The complete 27-minute film comprises 24 numbered sections, and may be viewed as a sequence of separate, interlocking filmpoems with recurring motifs.
For this winter, I have broken up the film into 24 parts and will be posting them day by day as we approach the winter solstice, in the style of an advent calendar. Each one is between 45 and 120 seconds each. So start your day with a few drops of imagery …
Today, it is Vanishing Point, just click the screen below to watch the 119 seconds of poem stretching from the brick works at the bottom of Corfe Mullen in Dorset with the Mesolithic settlers of a fecund area.
We’re shouting in the last hours
of illumination, guest workers free running
through the Roman dig behind the rec
until they reach the meadow, thickening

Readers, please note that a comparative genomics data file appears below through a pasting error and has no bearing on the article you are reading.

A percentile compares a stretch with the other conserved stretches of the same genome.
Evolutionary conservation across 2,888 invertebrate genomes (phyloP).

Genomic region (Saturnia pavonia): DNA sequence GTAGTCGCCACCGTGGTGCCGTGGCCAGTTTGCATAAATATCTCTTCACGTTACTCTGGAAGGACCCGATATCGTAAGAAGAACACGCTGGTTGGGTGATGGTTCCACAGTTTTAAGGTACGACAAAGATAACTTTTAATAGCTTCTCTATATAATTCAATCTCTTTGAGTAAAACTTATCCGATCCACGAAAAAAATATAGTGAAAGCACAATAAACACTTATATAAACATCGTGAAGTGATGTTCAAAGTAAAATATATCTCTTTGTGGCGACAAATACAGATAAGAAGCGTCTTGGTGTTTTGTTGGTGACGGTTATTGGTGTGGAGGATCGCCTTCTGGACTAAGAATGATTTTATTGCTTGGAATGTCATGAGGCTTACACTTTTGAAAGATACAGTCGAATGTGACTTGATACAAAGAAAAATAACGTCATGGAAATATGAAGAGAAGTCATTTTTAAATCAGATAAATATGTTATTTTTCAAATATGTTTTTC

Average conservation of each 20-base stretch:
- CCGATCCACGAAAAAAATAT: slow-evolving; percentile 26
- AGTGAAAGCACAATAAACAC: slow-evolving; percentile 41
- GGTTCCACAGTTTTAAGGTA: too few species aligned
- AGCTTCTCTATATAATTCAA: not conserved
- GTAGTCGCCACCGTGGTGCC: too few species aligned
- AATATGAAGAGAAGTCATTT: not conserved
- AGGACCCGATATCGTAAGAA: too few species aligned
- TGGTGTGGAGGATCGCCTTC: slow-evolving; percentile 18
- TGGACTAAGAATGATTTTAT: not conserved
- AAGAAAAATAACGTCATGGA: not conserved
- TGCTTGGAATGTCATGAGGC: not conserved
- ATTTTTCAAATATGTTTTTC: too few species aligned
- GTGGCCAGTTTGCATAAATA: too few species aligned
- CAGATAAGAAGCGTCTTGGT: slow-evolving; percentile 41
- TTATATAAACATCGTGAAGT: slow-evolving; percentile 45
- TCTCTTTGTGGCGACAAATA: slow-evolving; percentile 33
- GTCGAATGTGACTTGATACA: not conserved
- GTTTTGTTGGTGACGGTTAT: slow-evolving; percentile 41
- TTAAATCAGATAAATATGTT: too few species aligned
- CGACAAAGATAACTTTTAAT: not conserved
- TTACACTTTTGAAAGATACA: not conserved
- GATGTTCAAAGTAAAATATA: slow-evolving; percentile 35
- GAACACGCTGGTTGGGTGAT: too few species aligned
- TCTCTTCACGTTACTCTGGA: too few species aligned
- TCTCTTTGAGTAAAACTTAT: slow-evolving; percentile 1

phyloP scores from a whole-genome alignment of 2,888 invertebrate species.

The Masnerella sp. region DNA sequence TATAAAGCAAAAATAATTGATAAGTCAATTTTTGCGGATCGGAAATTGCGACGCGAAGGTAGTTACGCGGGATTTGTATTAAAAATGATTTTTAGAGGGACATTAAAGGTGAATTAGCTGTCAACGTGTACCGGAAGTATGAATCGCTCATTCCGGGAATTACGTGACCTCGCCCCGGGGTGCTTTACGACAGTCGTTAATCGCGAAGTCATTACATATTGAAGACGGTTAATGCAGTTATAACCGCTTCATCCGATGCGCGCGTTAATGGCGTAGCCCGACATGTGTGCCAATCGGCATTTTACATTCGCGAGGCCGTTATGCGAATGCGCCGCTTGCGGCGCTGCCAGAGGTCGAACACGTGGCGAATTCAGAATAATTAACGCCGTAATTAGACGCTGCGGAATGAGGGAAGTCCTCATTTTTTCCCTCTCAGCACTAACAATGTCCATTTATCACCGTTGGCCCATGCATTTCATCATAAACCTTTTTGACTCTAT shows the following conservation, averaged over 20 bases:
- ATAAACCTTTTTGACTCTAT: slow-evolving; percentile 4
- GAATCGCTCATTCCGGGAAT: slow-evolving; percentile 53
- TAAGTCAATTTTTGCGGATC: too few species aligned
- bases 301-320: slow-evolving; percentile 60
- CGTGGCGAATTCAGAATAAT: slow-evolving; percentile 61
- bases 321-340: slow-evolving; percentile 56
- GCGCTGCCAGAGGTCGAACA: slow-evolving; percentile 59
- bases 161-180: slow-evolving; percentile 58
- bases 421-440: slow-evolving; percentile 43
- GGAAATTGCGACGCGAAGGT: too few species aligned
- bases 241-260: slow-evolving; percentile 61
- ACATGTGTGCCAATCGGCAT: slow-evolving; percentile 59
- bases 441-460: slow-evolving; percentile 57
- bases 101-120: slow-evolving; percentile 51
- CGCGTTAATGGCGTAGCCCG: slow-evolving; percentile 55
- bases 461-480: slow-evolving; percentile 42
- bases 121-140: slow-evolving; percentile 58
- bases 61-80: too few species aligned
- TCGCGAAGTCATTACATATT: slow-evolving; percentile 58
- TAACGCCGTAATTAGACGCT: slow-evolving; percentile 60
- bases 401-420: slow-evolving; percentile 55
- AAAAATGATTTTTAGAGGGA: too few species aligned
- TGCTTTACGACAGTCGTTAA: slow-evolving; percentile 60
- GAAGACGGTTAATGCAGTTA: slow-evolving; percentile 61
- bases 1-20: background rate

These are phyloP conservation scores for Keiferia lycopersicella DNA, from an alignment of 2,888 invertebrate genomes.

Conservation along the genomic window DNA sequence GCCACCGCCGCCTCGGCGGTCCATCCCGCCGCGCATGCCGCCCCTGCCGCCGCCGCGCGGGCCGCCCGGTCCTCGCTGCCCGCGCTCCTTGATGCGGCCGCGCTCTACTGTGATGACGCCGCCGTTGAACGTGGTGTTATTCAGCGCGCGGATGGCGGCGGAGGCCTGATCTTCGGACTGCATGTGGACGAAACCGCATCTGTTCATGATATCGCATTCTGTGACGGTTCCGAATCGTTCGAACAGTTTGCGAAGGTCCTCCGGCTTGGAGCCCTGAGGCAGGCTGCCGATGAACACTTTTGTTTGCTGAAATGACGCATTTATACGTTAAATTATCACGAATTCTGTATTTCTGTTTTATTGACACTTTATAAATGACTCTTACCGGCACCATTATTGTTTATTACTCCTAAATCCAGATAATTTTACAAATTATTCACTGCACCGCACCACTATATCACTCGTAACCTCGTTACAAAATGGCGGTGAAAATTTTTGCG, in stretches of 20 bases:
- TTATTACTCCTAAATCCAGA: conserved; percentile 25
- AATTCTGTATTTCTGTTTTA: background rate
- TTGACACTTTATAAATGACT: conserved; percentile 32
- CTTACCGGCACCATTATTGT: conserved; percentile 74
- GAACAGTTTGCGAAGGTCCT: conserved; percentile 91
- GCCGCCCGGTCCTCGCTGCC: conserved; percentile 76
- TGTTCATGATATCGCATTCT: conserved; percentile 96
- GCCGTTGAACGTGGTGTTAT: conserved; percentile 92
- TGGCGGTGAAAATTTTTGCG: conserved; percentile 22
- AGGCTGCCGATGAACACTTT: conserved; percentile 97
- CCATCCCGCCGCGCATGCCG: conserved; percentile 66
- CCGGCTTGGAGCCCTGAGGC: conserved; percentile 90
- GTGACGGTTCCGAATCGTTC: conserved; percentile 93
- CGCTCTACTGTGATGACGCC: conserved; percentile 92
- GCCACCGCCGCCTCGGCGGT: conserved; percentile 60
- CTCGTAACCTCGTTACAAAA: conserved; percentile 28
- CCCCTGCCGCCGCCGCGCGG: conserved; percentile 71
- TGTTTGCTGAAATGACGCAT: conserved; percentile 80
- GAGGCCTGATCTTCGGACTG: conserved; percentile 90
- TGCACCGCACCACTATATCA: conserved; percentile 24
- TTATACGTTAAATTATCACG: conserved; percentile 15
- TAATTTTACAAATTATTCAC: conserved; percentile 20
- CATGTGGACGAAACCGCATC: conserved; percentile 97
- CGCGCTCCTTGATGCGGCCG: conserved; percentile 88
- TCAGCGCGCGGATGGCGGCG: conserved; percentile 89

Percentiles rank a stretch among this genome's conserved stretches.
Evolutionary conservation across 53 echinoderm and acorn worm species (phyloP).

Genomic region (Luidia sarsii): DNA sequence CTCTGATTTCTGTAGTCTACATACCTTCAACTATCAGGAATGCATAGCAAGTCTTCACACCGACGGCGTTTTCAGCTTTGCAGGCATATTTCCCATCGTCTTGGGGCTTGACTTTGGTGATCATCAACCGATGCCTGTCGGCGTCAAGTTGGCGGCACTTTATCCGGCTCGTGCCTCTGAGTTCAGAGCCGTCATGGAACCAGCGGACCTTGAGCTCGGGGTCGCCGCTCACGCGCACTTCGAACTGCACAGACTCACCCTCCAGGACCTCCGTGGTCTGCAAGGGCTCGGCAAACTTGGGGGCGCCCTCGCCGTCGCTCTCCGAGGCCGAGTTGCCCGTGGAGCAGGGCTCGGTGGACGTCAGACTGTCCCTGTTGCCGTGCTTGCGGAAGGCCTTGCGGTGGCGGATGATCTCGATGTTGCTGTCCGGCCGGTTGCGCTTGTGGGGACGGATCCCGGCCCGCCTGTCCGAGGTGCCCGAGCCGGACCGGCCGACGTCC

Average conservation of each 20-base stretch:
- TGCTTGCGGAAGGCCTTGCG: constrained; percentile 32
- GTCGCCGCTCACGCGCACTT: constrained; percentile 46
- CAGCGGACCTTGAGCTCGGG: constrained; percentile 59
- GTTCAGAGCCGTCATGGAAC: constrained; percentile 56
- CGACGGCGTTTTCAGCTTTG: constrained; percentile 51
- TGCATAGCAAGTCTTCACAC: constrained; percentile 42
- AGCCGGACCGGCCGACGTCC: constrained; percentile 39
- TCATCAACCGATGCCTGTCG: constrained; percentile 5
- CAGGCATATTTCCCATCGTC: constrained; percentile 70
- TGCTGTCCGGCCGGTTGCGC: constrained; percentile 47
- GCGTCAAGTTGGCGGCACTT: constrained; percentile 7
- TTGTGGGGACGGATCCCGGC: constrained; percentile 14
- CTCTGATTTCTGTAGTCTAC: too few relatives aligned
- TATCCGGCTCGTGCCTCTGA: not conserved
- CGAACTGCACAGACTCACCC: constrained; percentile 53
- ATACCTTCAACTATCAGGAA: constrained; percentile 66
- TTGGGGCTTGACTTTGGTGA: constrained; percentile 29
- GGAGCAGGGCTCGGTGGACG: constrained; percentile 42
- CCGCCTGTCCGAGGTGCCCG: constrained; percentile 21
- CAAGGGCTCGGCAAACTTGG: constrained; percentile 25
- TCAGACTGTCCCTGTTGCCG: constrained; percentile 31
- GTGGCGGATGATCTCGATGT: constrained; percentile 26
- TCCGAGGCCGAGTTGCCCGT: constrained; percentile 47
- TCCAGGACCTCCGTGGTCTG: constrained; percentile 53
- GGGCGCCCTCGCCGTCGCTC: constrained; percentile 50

in the frame to the lower interglacial,
tectonics folding words into the mouth
as the sky sets in ice at the churned entrance
to the site, pockets of cloud frozen in mud
scanning for their signal. It’s 30,000 years
from any Sunday papers. The news is grainy.
The jobs at Beacon Hill brick works are down
to their last layers of clay when the school leaver
strikes human deposits, flint points cut from
the core. A scattering of bones stops work
and reels in the experts with free running water
and full spectrum analysis. The school leaver
palms the core and stoves it in a sock drawer,
sells it down the pub to a science teacher with a
ley line handbook. Years later, older, wider,
he can see bushes breathing in the breeze
swelling as if they knew just where to blow their
blossom, the painter standing back to shift
the spectrum of his palette. Cobalt, Chinese white,
Payne’s gray for the sky behind the copse,
brushes loaded, aligned to depth and distance,
the vanishing point of the furthest signal.